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Starting with GNOME 3.10, some GNOME applications have switched to "header bars" or "client-side decorations". These CSD (client-side decorations) don't work properly in some desktop environments / shells - for instance, in Ubuntu 14.04, Unity doesn't support CSD and because of this, some applications look broken. Luckily, there is now a relatively easy way (unofficial) of disabling client-side decorations. Read on!

In Ubuntu, Nautilus and a few other GNOME apps are patched so they don't use client-side decorations under Unity. However, not all applications were fixed - here are a few examples:

GNOME Clocks

Latest gThumb 3.3.2 (gThumb from the Ubuntu repositories was downgraded when the Ubuntu devs noticed it's using CSD)


GNOME Maps

PCMan, one of the LXDE founders, has created gtk3-nocsd, a small module which can be used to disable the GTK+3 client-side decorations. gtk3-nocsd can achieves this by letting GTK think there's no compositor available, in which case the CSD fail to start.

Here are the same 3 applications as above, with gtk3-nocsd (so with disabled client-side decorations):




There are a couple of issues though. The first one is that this solution seems to work with most, but not all CSD applications - in my test, GNOME Weather continued to use client-side decorations even after using gtk3-nocsd. And the second issue is that the CSD close button isn't removed when the client-side decorations are disabled:



Install gtk3-nocsd


Ubuntu 14.04 or 14.10 users can install gtk3-nocsd by using the main WebUpd8 PPA. To add the PPA and install gtk3-nocsd, use the following commands:
sudo add-apt-repository ppa:nilarimogard/webupd8
sudo apt-get update
sudo apt-get install gtk3-nocsd

Or, if you don't want to add the PPA, download the gtk3-nocsd deb from HERE.

Other Linux distributions: grab the gtk3-nocsd code from GitHub, make sure pkg-config and gtk+3-dev are installed and compile it using "./build.sh".

Simply installing gtk3-nocsd won't disable the GTK3 client-side decorations. See the example below for how to use it.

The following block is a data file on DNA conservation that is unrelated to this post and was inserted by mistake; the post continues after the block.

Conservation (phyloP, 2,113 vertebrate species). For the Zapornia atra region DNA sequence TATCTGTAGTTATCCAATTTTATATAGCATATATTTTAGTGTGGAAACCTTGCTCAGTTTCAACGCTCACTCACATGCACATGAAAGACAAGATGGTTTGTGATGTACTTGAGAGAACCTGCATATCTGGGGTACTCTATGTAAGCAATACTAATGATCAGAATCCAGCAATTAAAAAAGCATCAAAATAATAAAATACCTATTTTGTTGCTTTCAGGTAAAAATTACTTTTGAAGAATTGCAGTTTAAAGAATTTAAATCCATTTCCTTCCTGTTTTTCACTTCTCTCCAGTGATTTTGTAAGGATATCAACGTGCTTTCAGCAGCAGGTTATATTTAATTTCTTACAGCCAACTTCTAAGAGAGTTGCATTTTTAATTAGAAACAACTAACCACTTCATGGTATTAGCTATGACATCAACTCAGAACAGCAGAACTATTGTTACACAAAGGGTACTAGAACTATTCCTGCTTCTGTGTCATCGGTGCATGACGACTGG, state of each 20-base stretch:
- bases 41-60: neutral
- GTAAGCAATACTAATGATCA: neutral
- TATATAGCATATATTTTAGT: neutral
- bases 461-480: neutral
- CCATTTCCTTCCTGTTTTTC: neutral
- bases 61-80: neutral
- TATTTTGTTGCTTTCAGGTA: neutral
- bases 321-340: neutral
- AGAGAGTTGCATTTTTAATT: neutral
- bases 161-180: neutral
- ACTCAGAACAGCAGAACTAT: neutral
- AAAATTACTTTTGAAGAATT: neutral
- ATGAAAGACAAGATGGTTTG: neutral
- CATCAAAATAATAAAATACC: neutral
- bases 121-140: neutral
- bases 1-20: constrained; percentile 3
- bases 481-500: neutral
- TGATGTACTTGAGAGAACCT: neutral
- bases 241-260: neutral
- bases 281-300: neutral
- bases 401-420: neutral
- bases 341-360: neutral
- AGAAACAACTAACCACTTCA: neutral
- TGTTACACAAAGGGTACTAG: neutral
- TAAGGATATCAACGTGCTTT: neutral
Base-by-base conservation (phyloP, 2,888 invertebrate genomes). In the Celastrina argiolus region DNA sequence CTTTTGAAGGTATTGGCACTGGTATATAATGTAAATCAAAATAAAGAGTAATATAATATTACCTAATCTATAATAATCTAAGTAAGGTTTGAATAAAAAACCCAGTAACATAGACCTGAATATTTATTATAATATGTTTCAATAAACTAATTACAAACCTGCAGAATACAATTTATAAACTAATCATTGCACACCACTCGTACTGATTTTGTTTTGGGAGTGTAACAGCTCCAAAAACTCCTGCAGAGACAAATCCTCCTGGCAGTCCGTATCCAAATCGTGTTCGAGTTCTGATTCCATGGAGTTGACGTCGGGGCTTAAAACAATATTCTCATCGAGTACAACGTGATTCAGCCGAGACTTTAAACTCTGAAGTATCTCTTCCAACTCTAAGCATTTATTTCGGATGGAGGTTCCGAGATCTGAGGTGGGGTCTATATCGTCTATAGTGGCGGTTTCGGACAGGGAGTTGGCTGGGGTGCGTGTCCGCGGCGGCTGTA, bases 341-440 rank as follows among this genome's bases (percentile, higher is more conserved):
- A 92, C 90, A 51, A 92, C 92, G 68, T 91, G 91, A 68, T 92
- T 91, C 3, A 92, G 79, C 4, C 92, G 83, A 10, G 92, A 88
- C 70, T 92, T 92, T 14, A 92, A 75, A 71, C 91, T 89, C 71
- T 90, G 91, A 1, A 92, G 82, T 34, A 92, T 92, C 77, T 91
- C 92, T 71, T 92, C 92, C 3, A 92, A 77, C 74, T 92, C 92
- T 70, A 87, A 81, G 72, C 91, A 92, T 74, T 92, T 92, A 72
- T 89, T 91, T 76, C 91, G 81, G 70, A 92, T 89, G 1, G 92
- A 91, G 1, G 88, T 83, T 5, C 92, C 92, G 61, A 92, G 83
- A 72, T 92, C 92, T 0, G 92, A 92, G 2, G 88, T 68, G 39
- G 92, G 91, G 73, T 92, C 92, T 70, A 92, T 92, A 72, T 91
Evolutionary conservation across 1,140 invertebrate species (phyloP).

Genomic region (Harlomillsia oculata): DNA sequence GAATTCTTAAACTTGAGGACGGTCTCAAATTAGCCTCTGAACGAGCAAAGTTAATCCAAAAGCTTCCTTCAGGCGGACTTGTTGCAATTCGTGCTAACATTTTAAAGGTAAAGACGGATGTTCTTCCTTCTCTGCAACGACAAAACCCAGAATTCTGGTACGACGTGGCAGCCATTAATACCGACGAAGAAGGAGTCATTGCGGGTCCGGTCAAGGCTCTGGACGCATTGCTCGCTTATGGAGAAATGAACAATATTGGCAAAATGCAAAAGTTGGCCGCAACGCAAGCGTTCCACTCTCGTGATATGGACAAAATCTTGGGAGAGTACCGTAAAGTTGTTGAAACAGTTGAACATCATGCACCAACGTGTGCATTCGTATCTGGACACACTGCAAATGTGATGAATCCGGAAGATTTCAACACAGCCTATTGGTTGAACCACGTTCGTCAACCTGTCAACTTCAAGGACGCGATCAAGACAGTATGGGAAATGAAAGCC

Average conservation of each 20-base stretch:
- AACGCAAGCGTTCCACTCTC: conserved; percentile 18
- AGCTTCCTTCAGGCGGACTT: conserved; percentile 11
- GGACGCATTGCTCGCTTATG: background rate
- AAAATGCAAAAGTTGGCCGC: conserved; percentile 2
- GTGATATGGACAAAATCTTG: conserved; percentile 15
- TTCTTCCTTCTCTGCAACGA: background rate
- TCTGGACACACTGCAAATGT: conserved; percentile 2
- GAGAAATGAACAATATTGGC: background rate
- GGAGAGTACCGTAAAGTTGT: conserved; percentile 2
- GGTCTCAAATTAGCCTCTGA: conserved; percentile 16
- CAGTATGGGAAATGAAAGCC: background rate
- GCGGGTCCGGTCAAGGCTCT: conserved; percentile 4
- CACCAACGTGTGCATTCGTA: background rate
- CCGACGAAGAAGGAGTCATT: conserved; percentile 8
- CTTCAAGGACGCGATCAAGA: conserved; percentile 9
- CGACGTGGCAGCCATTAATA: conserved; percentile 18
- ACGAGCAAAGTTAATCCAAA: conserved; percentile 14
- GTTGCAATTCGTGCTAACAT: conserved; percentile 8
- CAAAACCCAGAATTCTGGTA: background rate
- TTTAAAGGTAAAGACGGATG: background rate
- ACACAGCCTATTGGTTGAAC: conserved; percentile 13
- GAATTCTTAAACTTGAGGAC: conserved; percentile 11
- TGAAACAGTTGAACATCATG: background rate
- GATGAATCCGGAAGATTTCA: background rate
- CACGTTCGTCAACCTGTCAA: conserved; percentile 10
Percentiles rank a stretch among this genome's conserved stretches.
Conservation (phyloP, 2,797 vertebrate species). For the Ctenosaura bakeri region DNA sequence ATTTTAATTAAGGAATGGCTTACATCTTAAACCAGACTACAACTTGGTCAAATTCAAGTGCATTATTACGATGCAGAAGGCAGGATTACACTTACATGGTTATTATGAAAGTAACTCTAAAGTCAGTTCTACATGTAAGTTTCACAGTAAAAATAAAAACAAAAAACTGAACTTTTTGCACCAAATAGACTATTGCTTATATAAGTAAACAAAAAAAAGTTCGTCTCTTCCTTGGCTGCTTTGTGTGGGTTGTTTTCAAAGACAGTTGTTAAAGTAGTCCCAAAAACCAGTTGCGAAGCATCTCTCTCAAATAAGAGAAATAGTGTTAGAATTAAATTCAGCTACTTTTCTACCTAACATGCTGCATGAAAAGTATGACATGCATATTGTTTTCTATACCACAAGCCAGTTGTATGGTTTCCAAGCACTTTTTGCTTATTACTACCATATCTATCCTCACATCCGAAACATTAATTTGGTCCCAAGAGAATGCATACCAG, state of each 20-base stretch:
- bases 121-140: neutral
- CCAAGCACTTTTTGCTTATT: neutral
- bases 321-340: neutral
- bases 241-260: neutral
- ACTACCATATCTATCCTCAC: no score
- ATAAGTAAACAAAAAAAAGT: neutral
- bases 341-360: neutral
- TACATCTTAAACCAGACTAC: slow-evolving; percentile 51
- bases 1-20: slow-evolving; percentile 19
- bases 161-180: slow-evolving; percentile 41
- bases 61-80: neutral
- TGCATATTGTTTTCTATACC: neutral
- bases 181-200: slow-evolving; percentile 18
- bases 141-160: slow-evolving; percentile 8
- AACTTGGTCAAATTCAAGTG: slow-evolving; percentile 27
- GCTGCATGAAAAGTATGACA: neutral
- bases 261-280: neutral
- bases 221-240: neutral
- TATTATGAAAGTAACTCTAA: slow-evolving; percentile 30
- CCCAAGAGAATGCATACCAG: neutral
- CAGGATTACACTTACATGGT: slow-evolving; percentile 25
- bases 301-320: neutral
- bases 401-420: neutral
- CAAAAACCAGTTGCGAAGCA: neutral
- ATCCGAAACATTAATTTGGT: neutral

Disable GTK3 client-side decorations using gtk3-nocsd (example)


To be able to use gtk3-nocsd, you need to preload the gtk3-nocsd.so file (which is installed under /usr/lib/gtk3-nocsd/ if you've used the Ubuntu PPA mentioned above) using LD_PRELOAD.

The gtk3-nocsd GitHub page suggests adding the following to ~/.profile:
export GTK_CSD=0
export LD_PRELOAD=/path/to/gtk3-nocsd.so

However, by using this, Unity failed to start in my test so I strongly recommend against using it this way unless you know what you're doing and you're not using Unity! Instead, you can simply add LD_PRELOAD to the desktop file, which won't affect the environment.

Here's an example: to disable the client-side decorations for gThumb 3.3.2, open its desktop file as root with a text editor (I'll use Gedit below):
gksu gedit /usr/share/applications/gthumb.desktop

And in this file, search for the line that starts with "Exec=" and right after "=" and before "gthumb", add the following (without removing anything!):
env LD_PRELOAD=/usr/lib/gtk3-nocsd/gtk3-nocsd.so

After editing gthumb.desktop, the "Exec=" line should look like this:
Exec=env LD_PRELOAD=/usr/lib/gtk3-nocsd/gtk3-nocsd.so gthumb %U

In the same way you can disable client-side decorations for any application you want: GNOME Clocks, GNOME Maps, etc.
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